Here is the state of my preparations: between working, several hours of math homework each day, and a new puppy, not much. I read blogs, talk to other thru-hikers about resupply strategy and gear, and dream. I go into REI on the way home from work to look at stuff sacks, micro-spikes and ice axes. I lift an ice ax in my palm and appreciate the heft of it, the way the metal curves in my hand. But even REI doesn’t hold my attention, and I wander through aimlessly, because even this is consumerism. I don’t need any of this stuff.
Training hikes happen when I have a few hours of free time and good weather to disappear into the BLM land behind our house, up into the desert and the mountains. I leave our coult-de-sac with a loaded pack and take a left, then another left up towards the elementary school, following a strip of sagebrush along a ditch. Right before the school, I leave the sidewalk and cross the ditch, re-emerge on the other side of the dip, and I’m on public land.
I follow the ATV path as it curves around the school, and then follow another one up into the desert. If it’s the weekend, I can hear the distant popping of guns up near the base of the hills. It’s a form of recreation that I don’t fully understand. I know that this desert is riddled with dry stream beds and ATV tracks and old couches and rotting plywood, but all I can see from any point as I march to the hills is a broad, smooth sweep of Artemisia, Big Sagebrush, punctuated by juniper. I’ve seen some people openly call it brown and ugly, but I think it’s beautiful and definitely not brown. It alternates grey, pale mint, and dusty sage: purple, straw-yellow, rose, milk-coffee and at sunset, gold. Above everything is the huge pale blue of the sky.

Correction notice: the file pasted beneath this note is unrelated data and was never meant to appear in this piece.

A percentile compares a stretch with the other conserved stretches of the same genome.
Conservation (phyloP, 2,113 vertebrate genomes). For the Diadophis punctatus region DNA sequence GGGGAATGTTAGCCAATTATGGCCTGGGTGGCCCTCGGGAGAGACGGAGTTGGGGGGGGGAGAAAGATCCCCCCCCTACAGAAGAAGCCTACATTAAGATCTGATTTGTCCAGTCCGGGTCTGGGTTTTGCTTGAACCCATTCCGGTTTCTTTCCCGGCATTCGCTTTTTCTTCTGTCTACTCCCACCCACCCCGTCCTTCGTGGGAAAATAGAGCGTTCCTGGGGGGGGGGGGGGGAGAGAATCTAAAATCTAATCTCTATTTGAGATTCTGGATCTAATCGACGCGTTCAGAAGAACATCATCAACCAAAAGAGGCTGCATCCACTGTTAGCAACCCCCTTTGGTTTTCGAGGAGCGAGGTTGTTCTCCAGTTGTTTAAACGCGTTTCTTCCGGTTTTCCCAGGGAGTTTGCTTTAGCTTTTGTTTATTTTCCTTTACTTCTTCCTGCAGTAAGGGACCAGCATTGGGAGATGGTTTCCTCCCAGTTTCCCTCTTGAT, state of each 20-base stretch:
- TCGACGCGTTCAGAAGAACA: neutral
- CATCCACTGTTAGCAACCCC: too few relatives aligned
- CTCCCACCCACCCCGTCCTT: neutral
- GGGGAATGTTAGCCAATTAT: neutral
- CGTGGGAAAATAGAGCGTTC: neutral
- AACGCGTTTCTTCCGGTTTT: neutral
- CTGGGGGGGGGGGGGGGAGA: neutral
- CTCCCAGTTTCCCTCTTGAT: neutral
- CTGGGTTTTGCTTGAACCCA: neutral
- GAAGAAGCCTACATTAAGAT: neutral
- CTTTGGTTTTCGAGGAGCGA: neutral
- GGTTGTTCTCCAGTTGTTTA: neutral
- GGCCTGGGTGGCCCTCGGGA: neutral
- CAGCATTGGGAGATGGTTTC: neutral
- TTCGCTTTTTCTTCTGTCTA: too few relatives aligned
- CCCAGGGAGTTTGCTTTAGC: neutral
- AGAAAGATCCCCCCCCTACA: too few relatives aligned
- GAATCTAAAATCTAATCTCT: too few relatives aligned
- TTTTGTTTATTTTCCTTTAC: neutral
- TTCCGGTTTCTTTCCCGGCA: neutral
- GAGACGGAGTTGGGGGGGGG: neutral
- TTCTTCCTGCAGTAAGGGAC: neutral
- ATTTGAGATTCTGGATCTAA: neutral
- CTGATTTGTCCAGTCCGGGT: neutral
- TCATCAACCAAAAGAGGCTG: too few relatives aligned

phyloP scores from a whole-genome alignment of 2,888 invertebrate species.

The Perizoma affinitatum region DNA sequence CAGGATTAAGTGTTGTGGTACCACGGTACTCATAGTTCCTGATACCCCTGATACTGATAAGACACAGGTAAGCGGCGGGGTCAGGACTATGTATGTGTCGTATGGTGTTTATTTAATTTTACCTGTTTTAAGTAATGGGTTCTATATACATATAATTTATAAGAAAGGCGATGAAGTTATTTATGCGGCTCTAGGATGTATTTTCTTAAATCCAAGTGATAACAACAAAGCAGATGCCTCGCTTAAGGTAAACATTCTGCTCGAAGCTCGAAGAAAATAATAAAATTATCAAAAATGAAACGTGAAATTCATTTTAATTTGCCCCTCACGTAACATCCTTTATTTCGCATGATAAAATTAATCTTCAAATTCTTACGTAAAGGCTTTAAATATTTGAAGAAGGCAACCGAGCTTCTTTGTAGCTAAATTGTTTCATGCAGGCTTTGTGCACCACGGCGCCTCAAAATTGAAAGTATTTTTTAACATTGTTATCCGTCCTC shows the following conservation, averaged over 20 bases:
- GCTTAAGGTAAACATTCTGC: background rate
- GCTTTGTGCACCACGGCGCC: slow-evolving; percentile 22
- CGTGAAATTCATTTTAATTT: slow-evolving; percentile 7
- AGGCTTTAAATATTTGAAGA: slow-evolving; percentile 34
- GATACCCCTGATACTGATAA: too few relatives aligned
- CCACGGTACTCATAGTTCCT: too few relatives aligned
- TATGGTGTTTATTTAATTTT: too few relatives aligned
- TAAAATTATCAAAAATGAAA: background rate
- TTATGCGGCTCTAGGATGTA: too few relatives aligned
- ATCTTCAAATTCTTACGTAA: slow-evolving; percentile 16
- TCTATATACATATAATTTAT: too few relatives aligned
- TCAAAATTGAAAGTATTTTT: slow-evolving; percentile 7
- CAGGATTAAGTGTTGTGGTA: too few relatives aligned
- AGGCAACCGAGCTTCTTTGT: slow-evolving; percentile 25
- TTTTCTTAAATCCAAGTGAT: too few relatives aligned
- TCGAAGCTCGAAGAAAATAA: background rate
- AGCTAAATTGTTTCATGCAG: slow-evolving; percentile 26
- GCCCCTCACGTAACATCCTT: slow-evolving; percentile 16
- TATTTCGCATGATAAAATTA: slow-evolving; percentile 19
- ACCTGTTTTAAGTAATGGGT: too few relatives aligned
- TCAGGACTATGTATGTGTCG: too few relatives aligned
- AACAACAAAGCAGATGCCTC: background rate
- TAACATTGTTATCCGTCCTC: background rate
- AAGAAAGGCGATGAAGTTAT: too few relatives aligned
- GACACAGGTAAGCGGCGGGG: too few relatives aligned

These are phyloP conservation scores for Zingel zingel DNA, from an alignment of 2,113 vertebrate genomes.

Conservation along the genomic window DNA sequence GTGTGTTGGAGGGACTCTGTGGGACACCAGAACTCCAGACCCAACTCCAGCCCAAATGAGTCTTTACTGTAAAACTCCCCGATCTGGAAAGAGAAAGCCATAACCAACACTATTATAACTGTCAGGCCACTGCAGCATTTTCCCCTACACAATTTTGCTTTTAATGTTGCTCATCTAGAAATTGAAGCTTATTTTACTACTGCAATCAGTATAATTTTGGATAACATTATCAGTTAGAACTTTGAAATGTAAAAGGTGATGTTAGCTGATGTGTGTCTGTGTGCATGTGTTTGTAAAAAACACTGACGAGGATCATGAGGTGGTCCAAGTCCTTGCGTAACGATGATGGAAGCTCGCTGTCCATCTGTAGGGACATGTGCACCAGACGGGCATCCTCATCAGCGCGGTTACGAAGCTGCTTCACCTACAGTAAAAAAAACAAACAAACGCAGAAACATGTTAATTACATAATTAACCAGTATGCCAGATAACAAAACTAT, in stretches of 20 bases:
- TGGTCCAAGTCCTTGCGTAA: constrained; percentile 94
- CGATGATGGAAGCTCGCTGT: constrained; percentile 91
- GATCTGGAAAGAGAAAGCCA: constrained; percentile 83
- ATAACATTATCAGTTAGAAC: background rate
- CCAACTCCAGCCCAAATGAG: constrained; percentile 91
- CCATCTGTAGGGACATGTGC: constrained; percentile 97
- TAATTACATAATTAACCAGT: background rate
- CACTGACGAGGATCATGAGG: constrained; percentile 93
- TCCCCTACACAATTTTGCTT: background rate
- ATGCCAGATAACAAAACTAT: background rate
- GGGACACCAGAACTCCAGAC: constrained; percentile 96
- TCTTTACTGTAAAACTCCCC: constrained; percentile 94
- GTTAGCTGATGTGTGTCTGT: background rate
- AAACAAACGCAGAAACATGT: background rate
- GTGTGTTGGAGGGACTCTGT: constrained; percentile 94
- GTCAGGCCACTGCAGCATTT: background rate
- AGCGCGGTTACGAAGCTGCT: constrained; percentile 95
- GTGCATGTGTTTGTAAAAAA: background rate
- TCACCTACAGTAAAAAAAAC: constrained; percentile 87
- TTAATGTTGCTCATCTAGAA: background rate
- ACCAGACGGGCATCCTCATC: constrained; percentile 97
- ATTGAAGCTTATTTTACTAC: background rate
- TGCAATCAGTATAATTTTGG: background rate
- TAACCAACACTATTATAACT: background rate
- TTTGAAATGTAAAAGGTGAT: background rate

The desert floor tilts steadily upwards to the mountains. Before I know it I’m at the point where the mountains rise, abrupt, from the relative flatness. I look back and see the turquoise roof of the elementary school, far away and below and small. I climb up the hills, my hills, feeling my calves burn. On this trip, snow softens the hillside. Spanish Springs, the elementary school, my house, grow smaller and the view of Reno and Sparks rises above the hills behind like the moon. Fresh storm clouds stream over the darkened Sierra, obscuring Mt. Rose in white.
When I’m out here alone, I feel calm. I know that I will never understand why I’m hiking the PCT until I take the first step out of the car at the Mexican border. All of the stress about getting there, and my incredulity about leaving behind a nice mattress and real food and AC and my family, will fall away. All I know is that I want to do this, I need to do this, and I just need to have the faith to start.